Corcoran Surname Meaning, History & Origin

Select Corcoran Meaning
Corcoran is
an Irish surname, the Gaelic version being O’Corcrain
meaning “descendant of Corcrain.”
The name corcair
originally meant “reddish” or “ruddy,” but is now used to denote the
color
purple
.

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Corcoran Resources on
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Corcoran Ancestry


IrelandThe Corcorans have an
ancient history in Ireland.  They were
known in Gaelic times
as ecclesiastics, writers,
chroniclers, and bards. In early
Corcoran history
they were based around Lough Erne in county
Fermanagh in
Ulster.  However, after the Norman
invasion in 1170, several branches of the sept left the area.

In the Annals of the Four Masters, there was
mention of thirty chiefs of the Corcoran sept in Fermanagh between 1250
to
1480.  Three of the learned and respected
erenachs, lay ecclesiastics, were recorded as Daire O’Corcrain, Padraig
O’Corcrain and Conn O’Corcrain.

In 1373 John O’Corcrain was the Bishop of
Clogher in nearby Tyrone.  Brian O’Corcrain was the vicar of
Cleenish and bard to
the Maguires a century later.  He wrote
the Celtic romance Eachtra Mhacaoimh-an-Iolair,
which translates as “The Story of the Eagle Boy.”

In
1590 the English took control of Fermanagh and an Anglo-Norman family
of
Devenish took possession of the Corcoran lands.
Three prominent Corcorans were executed at Newtonbutler during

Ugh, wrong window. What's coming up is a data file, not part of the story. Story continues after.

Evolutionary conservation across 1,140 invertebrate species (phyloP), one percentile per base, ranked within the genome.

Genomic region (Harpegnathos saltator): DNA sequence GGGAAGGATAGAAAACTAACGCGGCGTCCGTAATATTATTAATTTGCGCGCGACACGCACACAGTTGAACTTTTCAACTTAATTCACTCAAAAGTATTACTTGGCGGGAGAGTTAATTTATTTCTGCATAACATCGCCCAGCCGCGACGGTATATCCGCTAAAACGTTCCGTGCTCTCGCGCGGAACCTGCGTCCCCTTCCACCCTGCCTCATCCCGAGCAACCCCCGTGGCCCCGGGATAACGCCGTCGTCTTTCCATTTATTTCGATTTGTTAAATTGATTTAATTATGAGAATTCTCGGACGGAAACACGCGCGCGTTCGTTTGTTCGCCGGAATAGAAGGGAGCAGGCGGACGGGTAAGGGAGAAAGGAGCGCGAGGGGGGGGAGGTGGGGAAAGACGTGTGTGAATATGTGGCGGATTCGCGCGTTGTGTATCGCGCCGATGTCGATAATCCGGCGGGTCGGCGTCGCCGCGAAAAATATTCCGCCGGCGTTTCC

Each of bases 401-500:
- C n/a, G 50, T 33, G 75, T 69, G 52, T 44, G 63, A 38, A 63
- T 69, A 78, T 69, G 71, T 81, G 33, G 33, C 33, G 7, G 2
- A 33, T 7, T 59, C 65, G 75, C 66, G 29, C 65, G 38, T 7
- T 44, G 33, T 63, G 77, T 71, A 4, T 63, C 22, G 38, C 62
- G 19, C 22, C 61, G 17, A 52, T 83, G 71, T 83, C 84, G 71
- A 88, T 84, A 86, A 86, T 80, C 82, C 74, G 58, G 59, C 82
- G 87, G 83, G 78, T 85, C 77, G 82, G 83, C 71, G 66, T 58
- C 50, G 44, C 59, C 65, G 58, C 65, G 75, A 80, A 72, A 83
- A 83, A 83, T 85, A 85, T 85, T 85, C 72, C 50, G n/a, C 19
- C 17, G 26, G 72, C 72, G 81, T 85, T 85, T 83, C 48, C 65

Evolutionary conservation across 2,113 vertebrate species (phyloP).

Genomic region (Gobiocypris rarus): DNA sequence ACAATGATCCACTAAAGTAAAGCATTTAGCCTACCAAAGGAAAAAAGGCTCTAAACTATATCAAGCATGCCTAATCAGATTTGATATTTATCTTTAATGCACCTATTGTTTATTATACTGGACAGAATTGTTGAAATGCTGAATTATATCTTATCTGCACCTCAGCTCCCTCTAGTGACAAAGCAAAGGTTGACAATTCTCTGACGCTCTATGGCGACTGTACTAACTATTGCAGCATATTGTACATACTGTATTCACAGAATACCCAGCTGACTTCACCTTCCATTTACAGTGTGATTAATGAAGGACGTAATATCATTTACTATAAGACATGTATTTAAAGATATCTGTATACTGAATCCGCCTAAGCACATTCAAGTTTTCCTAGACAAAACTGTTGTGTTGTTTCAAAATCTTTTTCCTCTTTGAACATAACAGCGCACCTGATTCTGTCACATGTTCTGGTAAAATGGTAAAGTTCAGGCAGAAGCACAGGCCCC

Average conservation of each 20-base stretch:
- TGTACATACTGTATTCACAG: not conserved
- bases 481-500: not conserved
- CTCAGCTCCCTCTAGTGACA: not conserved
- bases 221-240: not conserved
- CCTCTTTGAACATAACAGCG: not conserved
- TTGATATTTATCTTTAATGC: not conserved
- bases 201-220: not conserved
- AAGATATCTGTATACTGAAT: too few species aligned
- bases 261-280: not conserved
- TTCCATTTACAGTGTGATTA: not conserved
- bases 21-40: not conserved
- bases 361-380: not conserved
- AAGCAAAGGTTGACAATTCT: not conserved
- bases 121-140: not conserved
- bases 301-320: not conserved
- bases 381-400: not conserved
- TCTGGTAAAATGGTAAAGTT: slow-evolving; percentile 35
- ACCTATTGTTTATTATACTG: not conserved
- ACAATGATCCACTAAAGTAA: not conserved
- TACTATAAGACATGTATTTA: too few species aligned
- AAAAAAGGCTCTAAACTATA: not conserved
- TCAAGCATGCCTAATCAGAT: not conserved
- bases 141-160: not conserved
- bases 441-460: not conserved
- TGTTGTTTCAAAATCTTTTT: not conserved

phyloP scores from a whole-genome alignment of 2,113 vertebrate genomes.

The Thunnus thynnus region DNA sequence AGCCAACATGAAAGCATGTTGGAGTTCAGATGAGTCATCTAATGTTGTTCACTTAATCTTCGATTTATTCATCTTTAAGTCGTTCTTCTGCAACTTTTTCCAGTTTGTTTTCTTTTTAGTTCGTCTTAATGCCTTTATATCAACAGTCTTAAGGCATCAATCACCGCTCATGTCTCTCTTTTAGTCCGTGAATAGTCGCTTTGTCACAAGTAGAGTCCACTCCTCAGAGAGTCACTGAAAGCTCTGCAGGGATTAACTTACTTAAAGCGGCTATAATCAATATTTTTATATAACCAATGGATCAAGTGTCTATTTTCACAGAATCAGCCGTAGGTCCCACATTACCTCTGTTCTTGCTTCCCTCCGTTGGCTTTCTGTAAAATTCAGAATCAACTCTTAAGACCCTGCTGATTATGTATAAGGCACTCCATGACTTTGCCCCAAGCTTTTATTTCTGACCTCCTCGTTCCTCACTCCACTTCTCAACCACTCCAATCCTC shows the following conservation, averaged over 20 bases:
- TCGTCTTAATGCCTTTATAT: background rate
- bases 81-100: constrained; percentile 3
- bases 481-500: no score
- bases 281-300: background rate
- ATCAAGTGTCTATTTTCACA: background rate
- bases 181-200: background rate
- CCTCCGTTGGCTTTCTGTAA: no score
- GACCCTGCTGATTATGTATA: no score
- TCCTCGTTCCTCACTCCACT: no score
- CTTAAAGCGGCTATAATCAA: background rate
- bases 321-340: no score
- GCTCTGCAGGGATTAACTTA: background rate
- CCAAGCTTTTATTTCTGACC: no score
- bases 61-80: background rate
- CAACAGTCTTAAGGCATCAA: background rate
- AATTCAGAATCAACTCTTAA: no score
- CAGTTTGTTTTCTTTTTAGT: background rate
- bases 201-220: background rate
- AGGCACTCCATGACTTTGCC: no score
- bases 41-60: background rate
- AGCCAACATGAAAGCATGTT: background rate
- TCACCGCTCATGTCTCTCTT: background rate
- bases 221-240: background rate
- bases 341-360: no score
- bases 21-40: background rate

Cromwell’s time.  These developments
prompted a larger out-migration.  Today
there are very few Corcorans in Fermanagh or elsewhere in Ulster.

The distribution of the
Corcoran name in
Ireland
is now very different.  The
name had spread south and west – primarily to Tipperary, Mayo and Cork.  Some of these Corcorans originated from the
Mac
Corcrains of clan Ruiane in Offaly and north Tipperary that migrated
south.  There developed a Corcoran enclave
at Carbery
in county Cork.

Many Corcorans emigrated in the 19th century.

England.  A number headed for England
and particularly
for Lancashire where there was work.  The
1851 census in Liverpool listed seven Corcoran families with men in the
following trades – provision dealer, shoemaker, joiner, laborer,
warehouse
porter, and two dock porters.  John
Corcoran arrived from Tipperary around 1860 and worked on the docks.  His son Dennis signed on for the Titanic
in 1912, but sadly went down
with the ship after it hit the iceberg.

Tony Corcoran, an Irish folk singer in
England today, recalled his family background:

“I was born into an
Irish family in Maudsley near Preston.
My grandfather emigrated back in the late 1800’s from the
village of
Glen Hast in county Mayo.  Lots of Irish
people came over then to work in the Lancashire woollen mills,